There was a time when cities were very pleased with adding hybrid buses to reduce emissions from smoky diesel buses. These days, the mantra is zero-emissions, as cities work to meet tougher pollution and climate change goals. These goals benefit BYD Co. Ltd, the Chinese company that is a world-leader in rechargeable batteries, and maker of pure-electric and traditional fuel vehicles.
The company, which is partially-owned by Berkshire Hathaway, continues to make inroads in the U.S. market with its all-electric buses.
In Denver, Colorado, the Regional Transportation District (RTD) has approved the purchase of 36 of BYD’s 45-foot pure-electric buses for its 16th Street Mall shuttle, which is the RTD’s busiest bus route.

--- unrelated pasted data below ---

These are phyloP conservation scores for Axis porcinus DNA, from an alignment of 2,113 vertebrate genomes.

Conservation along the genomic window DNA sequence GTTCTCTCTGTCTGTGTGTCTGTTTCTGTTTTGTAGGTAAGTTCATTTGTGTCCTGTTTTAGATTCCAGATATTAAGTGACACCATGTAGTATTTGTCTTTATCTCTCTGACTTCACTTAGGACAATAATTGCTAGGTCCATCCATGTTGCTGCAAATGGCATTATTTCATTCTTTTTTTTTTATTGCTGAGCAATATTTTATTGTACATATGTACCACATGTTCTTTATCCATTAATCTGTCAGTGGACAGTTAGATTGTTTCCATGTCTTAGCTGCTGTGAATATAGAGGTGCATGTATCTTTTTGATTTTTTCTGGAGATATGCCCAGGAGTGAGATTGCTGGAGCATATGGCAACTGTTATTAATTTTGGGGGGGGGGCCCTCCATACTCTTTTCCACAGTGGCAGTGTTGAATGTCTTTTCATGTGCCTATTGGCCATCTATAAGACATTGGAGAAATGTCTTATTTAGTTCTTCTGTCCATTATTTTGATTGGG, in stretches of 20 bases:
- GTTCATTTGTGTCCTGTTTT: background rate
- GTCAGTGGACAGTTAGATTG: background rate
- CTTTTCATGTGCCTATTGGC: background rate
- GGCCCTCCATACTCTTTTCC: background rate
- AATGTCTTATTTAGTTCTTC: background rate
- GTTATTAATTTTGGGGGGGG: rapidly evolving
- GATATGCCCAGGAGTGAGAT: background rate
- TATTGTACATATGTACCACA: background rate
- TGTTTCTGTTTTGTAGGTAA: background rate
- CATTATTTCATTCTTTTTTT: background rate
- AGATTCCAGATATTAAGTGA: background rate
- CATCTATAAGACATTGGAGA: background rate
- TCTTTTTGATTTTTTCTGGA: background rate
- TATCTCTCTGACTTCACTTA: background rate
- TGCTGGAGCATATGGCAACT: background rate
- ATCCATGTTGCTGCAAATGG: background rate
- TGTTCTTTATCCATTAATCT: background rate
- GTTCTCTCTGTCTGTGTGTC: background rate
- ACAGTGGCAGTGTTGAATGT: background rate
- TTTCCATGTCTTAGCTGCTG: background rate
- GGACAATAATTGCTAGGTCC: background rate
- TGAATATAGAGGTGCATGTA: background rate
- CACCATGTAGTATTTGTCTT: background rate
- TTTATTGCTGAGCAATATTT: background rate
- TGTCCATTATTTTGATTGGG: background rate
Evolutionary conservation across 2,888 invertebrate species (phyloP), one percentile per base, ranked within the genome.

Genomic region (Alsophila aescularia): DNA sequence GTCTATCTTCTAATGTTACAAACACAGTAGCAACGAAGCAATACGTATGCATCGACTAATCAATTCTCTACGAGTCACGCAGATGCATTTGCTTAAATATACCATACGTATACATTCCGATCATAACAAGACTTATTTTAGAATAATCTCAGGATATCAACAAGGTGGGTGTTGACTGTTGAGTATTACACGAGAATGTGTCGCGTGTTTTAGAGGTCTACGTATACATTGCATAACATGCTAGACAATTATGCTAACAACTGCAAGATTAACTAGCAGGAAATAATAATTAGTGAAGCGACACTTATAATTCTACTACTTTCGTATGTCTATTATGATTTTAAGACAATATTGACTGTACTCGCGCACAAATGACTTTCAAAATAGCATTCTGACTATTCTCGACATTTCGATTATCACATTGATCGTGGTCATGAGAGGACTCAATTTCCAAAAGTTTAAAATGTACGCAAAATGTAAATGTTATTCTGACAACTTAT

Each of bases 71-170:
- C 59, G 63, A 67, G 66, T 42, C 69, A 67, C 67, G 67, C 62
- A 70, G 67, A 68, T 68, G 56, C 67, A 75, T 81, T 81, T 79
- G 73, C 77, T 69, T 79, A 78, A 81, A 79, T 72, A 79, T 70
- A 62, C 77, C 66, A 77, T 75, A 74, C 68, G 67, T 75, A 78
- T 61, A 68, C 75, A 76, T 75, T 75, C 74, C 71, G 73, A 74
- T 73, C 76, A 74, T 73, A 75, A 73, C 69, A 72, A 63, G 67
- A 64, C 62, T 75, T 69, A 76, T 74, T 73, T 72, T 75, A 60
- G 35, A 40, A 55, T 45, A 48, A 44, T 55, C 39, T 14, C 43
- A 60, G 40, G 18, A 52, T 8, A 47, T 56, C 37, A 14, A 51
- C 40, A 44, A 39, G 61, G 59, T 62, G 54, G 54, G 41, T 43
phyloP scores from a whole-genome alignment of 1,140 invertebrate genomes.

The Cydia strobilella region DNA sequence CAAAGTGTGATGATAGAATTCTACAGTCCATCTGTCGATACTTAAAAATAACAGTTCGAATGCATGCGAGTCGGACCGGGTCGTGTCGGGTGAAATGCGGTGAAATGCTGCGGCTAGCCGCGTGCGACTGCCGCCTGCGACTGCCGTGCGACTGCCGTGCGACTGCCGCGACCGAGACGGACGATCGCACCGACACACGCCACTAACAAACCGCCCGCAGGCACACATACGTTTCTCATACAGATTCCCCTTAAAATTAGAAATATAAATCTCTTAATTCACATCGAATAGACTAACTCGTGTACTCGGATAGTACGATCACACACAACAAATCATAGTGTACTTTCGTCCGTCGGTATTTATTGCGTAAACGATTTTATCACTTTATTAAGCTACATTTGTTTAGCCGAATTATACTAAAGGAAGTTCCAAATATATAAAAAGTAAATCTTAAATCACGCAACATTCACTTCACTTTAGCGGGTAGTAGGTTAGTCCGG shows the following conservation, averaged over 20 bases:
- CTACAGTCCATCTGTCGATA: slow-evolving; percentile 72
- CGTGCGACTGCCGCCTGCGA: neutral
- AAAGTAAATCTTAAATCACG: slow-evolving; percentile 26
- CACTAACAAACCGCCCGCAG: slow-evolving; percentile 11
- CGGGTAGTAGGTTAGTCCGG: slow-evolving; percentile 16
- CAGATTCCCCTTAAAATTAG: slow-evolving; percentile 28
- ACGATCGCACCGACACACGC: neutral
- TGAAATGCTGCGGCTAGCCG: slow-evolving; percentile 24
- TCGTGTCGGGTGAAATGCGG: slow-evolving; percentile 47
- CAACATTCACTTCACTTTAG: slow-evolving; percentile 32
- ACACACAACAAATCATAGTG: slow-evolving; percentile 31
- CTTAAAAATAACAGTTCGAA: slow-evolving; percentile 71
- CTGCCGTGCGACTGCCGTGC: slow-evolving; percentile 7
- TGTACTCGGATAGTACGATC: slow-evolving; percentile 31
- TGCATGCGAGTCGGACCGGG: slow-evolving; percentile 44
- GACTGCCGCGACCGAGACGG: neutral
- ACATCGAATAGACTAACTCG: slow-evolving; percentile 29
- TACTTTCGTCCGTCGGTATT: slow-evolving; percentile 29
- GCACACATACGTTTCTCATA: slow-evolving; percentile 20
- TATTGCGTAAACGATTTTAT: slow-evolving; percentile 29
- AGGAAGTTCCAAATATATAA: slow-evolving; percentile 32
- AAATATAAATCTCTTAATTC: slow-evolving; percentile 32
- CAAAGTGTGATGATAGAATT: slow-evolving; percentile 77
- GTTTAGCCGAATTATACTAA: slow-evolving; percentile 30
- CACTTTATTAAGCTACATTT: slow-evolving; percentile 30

The buses replace a more than decade-old fleet of hybrid buses, which are aging out of service. The new buses will eliminate emissions on the heavily travelled route.
The RTS is spending $27.1 million to purchase the buses, which will have a 12-year lifespan.
BYD has been begun assembling its buses for the U.S. market in a plant it opened in Long Beach, California. The company is already making pure-electric buses for Long Beach’s transportation system.
In 2008, Berkshire Hathaway bet on BYD’s potential and purchased 225 million shares, and today owns roughly 10% of the company.
For More on BYD, read the Special Report: BYD, Berkshire’s Tesla.
© 2015 David Mazor
Disclosure: David Mazor is a freelance writer focusing on Berkshire Hathaway. The author is long in Berkshire Hathaway, and this article is not a recommendation on whether to buy or sell the stock. The information contained in this article should not be construed as personalized or individualized investment advice. Past performance is no guarantee of future results.